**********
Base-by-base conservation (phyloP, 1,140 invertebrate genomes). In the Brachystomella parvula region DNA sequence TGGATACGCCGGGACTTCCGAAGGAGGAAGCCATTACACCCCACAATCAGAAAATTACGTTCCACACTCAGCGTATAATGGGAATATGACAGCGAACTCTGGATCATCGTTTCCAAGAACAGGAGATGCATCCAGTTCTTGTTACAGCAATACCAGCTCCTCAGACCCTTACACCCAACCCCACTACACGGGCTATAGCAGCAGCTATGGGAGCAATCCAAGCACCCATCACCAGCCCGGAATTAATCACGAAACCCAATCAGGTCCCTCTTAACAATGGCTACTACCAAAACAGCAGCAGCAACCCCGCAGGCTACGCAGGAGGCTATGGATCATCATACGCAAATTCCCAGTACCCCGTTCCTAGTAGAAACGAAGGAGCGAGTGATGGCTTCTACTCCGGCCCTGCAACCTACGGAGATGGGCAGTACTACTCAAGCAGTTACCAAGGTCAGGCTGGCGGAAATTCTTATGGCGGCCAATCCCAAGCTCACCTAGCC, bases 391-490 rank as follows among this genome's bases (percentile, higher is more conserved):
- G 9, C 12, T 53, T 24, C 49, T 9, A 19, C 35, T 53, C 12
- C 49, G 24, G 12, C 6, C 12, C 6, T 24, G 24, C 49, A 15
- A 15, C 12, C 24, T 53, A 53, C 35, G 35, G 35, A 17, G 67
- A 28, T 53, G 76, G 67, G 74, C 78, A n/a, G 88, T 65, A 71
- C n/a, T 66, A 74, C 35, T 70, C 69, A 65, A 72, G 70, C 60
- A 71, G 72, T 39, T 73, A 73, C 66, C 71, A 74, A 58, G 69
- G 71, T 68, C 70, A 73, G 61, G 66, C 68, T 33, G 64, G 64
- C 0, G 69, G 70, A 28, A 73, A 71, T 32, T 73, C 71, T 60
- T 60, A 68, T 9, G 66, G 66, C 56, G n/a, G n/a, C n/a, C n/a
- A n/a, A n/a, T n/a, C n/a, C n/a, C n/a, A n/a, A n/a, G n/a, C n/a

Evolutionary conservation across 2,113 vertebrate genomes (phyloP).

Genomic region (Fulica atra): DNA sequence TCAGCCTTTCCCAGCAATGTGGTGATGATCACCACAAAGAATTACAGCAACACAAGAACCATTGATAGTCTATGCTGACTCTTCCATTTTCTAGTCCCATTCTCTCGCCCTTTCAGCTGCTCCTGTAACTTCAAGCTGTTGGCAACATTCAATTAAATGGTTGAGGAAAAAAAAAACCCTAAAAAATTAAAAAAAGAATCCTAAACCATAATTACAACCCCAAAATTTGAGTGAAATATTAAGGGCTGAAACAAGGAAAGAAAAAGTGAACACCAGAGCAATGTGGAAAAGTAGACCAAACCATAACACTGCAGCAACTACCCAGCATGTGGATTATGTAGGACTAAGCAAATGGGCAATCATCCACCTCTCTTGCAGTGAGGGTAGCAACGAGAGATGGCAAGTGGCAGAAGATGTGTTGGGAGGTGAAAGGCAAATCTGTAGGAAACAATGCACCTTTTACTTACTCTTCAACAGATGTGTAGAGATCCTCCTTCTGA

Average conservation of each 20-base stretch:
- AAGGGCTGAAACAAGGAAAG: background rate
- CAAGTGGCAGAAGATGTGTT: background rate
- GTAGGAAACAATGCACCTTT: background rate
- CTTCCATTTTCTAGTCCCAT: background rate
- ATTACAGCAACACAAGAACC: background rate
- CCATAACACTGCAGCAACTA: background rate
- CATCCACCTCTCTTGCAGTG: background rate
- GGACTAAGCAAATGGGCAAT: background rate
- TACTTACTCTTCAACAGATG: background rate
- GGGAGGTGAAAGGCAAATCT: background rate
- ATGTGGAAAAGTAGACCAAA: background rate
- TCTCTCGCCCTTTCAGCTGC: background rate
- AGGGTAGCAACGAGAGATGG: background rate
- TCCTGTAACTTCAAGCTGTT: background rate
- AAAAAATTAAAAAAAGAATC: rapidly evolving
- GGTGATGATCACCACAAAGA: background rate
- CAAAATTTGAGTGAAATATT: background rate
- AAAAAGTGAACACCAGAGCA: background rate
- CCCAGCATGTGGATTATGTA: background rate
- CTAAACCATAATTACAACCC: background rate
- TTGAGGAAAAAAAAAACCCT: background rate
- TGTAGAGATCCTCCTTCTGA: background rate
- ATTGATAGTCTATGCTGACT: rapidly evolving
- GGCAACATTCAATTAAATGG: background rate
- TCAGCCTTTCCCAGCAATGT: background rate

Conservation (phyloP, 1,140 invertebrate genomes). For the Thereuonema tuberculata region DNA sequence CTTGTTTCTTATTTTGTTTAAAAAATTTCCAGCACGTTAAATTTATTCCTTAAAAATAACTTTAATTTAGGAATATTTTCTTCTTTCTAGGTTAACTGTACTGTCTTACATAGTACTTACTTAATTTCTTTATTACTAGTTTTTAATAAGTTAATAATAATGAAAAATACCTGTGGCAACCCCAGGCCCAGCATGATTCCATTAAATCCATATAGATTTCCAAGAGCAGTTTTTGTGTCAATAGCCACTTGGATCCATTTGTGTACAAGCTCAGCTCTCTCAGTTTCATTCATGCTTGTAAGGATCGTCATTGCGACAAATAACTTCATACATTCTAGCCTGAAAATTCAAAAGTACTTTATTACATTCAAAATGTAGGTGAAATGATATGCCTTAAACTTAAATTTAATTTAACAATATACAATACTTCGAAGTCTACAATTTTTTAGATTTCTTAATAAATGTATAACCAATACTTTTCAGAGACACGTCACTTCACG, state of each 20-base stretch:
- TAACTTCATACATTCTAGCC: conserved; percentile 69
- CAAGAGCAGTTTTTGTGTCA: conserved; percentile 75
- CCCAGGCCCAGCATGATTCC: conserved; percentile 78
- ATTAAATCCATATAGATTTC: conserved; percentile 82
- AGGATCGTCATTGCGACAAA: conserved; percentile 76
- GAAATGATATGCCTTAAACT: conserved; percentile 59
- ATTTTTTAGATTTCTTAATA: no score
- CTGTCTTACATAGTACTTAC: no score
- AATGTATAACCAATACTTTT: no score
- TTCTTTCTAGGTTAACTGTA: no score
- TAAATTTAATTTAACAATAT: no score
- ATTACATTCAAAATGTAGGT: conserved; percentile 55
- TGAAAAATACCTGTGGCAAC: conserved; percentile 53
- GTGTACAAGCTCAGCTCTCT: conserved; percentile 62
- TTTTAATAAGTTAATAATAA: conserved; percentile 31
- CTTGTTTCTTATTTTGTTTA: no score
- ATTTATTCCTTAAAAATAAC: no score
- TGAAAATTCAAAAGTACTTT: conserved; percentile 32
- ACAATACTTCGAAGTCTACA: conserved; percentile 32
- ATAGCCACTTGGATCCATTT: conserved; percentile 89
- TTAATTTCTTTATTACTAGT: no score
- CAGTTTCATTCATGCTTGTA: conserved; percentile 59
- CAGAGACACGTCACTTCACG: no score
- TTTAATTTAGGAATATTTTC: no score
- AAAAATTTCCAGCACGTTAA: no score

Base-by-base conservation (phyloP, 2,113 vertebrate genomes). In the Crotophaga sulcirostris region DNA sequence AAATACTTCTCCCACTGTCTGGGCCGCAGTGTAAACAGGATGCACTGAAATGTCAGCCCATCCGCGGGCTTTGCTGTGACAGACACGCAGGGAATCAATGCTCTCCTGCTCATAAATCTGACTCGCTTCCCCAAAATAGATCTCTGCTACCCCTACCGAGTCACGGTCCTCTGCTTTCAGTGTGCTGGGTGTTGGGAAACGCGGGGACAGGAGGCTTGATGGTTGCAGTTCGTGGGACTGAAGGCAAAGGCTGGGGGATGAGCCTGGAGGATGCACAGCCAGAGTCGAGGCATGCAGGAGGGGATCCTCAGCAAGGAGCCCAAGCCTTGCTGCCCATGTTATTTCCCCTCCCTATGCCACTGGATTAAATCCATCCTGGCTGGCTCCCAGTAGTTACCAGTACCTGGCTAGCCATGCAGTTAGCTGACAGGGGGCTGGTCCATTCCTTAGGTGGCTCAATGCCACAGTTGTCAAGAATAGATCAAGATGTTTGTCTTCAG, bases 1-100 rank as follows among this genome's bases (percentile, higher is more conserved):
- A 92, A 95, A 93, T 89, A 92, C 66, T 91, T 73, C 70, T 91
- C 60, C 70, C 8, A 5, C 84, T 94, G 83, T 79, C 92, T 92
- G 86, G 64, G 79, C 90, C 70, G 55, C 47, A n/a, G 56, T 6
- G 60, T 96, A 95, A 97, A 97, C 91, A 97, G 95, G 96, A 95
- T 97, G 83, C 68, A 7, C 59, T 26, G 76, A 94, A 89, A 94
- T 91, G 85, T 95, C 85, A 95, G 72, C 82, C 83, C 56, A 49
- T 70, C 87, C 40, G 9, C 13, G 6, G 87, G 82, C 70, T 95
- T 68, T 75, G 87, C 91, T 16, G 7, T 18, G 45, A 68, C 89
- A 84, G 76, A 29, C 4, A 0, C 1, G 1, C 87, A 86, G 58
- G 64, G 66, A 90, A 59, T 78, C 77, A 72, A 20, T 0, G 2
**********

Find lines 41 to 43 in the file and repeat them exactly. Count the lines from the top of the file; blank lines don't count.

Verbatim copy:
- TAACTTCATACATTCTAGCC: conserved; percentile 69
- CAAGAGCAGTTTTTGTGTCA: conserved; percentile 75
- CCCAGGCCCAGCATGATTCC: conserved; percentile 78